Integrating the GM approach to improve crop yield
18 August 2005
Genetic engineering techniques are frequently proposed as ways to increase crop yields, especially in areas of the developing world where the people suffer from malnutrition and agricultural productivity is low. However, despite 40 years of biochemical and physiological research, there have been very few cases that led directly to improved cultivars with better yield.
This research has greatly improved our understanding of molecular traits and the factors associated with crop yields. However, the fact that there are so few examples of this research leading directly to better crop-yield suggests that we should be cautious how much molecular biology can improve crop yields in the near term.
The challenge of boosting yield potential
There are two basic approaches to increasing yield potential:
Increasing plants' overall physiological capacity to produce harvestable yield under various environmental conditions (yield potential).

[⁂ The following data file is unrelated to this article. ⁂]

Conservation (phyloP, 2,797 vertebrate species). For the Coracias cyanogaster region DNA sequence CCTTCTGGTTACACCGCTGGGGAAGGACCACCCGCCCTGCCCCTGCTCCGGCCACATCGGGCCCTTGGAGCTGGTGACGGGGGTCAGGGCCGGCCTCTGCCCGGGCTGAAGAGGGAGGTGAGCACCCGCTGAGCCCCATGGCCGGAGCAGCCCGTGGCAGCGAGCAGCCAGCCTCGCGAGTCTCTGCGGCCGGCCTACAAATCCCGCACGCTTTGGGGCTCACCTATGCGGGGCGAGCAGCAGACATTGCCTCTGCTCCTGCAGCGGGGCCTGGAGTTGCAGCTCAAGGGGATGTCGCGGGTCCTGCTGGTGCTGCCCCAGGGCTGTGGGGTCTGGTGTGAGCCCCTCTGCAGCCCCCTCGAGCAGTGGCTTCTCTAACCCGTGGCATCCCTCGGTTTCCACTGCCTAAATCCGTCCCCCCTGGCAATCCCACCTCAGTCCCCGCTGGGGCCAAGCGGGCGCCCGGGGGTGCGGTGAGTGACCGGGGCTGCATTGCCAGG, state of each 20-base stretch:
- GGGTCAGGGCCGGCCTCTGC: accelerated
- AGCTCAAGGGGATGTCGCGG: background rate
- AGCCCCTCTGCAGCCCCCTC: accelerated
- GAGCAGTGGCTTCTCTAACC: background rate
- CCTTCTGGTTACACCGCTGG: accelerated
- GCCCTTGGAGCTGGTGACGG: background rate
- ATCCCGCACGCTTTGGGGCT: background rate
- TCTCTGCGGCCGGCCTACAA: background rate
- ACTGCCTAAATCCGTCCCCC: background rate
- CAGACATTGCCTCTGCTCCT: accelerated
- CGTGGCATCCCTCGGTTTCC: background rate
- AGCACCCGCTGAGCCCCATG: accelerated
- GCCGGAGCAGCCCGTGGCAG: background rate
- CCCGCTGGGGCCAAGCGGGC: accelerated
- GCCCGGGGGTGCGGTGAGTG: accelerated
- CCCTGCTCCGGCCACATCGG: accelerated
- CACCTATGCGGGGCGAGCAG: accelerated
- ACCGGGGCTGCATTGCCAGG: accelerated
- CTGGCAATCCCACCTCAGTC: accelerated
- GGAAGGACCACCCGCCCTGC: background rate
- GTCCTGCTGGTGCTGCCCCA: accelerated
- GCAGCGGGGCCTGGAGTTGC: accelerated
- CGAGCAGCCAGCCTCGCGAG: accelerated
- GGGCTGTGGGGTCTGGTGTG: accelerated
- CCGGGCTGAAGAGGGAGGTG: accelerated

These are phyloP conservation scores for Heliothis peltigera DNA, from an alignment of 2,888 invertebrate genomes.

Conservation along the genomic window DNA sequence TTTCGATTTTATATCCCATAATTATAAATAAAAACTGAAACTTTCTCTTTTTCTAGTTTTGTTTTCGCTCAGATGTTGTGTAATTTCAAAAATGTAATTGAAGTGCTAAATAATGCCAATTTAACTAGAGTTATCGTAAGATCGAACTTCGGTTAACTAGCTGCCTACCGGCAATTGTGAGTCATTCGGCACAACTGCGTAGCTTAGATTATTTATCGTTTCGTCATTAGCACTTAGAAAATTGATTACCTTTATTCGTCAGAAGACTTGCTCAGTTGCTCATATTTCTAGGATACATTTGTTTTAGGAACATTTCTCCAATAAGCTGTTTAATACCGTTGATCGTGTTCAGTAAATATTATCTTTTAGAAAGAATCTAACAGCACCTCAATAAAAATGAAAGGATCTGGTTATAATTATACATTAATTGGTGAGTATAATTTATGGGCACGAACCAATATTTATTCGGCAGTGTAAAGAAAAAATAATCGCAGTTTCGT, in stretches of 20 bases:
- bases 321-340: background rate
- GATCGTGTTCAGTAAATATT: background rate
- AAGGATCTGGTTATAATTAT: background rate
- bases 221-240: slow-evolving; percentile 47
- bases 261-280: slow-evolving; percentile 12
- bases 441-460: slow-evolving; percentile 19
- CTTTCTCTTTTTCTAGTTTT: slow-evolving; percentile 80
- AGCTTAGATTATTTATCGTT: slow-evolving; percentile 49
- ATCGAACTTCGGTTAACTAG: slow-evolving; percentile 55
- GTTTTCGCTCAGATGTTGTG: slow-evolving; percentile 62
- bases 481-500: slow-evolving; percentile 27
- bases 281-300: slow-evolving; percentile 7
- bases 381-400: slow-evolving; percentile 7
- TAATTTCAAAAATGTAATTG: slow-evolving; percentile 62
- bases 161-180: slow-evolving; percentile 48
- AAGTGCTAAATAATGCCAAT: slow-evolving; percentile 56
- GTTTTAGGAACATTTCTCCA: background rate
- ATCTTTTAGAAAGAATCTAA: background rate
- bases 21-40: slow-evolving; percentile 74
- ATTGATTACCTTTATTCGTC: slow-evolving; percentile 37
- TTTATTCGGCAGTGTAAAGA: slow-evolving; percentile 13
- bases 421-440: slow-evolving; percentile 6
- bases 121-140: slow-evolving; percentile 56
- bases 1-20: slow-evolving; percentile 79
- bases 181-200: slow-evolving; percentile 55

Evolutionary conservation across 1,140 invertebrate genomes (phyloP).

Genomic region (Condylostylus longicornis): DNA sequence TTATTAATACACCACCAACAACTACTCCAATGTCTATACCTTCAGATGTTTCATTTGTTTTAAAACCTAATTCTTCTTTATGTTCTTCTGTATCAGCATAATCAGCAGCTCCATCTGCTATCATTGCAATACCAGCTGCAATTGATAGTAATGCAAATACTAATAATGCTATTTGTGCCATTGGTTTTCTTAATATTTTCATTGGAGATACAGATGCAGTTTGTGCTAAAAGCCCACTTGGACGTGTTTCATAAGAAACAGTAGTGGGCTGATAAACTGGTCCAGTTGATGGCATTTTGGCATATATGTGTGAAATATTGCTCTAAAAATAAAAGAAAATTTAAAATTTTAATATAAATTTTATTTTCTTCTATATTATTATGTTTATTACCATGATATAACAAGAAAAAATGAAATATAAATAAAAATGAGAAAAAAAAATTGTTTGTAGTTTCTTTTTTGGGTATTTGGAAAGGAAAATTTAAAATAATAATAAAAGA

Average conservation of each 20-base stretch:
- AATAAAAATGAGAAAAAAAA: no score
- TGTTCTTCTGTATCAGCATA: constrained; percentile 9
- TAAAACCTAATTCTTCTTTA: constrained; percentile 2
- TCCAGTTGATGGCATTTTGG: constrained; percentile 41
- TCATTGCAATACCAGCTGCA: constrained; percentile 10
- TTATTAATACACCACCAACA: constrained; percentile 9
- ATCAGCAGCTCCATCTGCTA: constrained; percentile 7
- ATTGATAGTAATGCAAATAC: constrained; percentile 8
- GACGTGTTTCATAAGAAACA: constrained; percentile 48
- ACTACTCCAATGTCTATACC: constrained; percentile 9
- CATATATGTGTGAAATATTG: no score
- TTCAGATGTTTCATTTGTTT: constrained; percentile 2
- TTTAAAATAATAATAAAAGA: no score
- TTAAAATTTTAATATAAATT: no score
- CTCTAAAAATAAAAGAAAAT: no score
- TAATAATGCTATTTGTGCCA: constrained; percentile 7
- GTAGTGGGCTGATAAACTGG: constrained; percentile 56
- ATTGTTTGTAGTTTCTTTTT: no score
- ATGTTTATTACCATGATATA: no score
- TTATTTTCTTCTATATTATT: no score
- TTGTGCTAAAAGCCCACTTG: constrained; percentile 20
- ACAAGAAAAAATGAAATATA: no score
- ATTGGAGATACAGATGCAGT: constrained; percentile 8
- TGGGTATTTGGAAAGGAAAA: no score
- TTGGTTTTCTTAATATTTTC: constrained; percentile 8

Reducing the effects of biological stresses such as diseases, insects, and weeds that prevent plants from reaching their theoretical yield potential.
The first approach depends on the straightforward logic of identifying a crop plant's specific function or functions that could be improved to increase yield potential. Scientists have used this approach to target particular metabolic 'control points' so that plant genes thought to limit a crop's basic yielding capacity could be targeted for improvement.
The concept of modifying a crucial biochemical or physiological step to achieve yield increase is not new, however. The advent of 'scientific agriculture' after World War II resulted in previously unimagined increases in crop yield. Relatively cheap fertilisers became available, and the addition of quantities of specific nutrients to the soil, especially nitrogen, was an important factor in increasing yields. So also was the development of plant varieties suitable for high-fertility conditions. National averages in various countries reached six to eight tons per hectare.
But progress was slow in research aimed at improving specific biochemical or physiological traits. This was certainly not due to lack of effort. Scientists identified superior cultivars and established genetic heritability for some important traits that they thought were associated with yield. However, few improved varieties with enhanced yield were developed using this approach.